Social Security benefits are designed to replace around 40% of your pre-retirement income. Unless you have a pension, any additional money you need has to come from savings.
That means it's important to understand how much of your pre-retirement income you'll actually need to live on. Figuring this out can help you decide if you're ready to retire, since otherwise it might be difficult to estimate just how much money your investments need to produce for you.
Here's how to figure out the amount of pre-retirement income you'll need to live on
One common rule of thumb is that you need 70% to 80% of pre-retirement income to maintain your standard of living. Unfortunately, this is a wide range. And it doesn't work for everyone. In fact, some people actually end up spending more in retirement than before leaving the workforce.
If you want to be a little more precise, take a look at your income and subtract some of the costs you won't incur as a retiree -- such as 401(k) contributions you're currently making and some transportation costs if you're currently commuting to work. If you plan to downsize and sell your home, you can also subtract some of your housing costs as well.
Once you've got an idea of spending you'll drop, it's time to do some additions to account for new costs you'll incur as a senior. If you think you'll be traveling more often, you may decide you want to add in some additional funds for trips. You should also plan for increased medical care costs, as it's common for seniors to incur several thousand dollars annually in out-of-pocket expenditures.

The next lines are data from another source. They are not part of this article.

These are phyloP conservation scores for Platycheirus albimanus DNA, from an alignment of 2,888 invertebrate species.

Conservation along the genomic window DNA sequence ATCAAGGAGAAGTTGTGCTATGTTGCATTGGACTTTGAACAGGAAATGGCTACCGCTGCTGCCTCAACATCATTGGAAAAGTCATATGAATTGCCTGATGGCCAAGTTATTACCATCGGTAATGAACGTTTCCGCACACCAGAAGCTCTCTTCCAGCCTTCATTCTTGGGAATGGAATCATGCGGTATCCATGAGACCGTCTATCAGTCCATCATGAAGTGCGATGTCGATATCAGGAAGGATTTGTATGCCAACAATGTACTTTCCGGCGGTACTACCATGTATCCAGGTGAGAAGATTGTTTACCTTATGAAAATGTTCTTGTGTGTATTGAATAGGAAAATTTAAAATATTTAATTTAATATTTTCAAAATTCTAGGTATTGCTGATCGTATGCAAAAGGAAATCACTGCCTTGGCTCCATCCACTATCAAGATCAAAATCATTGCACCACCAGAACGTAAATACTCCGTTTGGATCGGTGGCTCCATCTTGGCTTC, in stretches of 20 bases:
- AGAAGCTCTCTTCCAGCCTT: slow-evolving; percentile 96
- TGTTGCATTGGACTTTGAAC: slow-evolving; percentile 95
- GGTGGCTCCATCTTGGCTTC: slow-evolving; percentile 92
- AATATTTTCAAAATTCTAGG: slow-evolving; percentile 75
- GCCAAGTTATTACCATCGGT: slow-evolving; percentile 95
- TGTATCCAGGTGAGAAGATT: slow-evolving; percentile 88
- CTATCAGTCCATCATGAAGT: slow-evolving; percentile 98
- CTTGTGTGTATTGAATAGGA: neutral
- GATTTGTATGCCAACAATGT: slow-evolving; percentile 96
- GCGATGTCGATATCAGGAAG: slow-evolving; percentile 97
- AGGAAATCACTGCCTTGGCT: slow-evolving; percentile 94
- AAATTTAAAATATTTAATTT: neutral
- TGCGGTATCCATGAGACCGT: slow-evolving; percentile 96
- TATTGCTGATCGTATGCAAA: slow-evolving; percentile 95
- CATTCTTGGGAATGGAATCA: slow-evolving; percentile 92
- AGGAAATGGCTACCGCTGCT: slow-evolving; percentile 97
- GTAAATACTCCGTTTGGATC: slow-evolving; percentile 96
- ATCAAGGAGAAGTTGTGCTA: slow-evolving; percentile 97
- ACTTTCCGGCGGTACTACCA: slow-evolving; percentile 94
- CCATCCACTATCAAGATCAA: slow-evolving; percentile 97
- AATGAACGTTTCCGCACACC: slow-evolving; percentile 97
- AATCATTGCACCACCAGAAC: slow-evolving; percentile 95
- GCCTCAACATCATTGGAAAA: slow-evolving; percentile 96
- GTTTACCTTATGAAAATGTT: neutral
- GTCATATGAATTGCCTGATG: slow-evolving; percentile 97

Don't forget to take your changing tax situation into account as well. While you have to pay taxes on withdrawals from traditional 401(k) and IRA accounts, you won't be taxed on withdrawals from Roth accounts. And Social Security benefits are only subject to federal taxes if your countable income exceeds a certain amount. If you'll get most of your money from Roth accounts, or if your income will drop and your tax bracket will fall, you won't need as much money to pay the IRS.
By considering all of these changes to your specific situation, you can get a better idea of how your spending habits will change going into retirement. That way, you can estimate the percentage of your pre-retirement income you'll personally need, rather than just following the standard rule of thumb.
Always consider the specifics of your situation
If you go by the standard rule and estimate you'll need 70% to 80% of pre-retirement income, you may think you have enough to retire, but could find yourself in financial trouble if you overspend. On the other hand, if a ton of your money is currently going to costs that will go away as a senior, you may think you need to work longer when really, you're ready to turn in your notice.
By looking at the specifics of your financial situation, you can make the right choice about when your retirement account balance is big enough. And you can reduce the chances of ending up with too much or too little money to live the lifestyle you've dreamed of in your later years.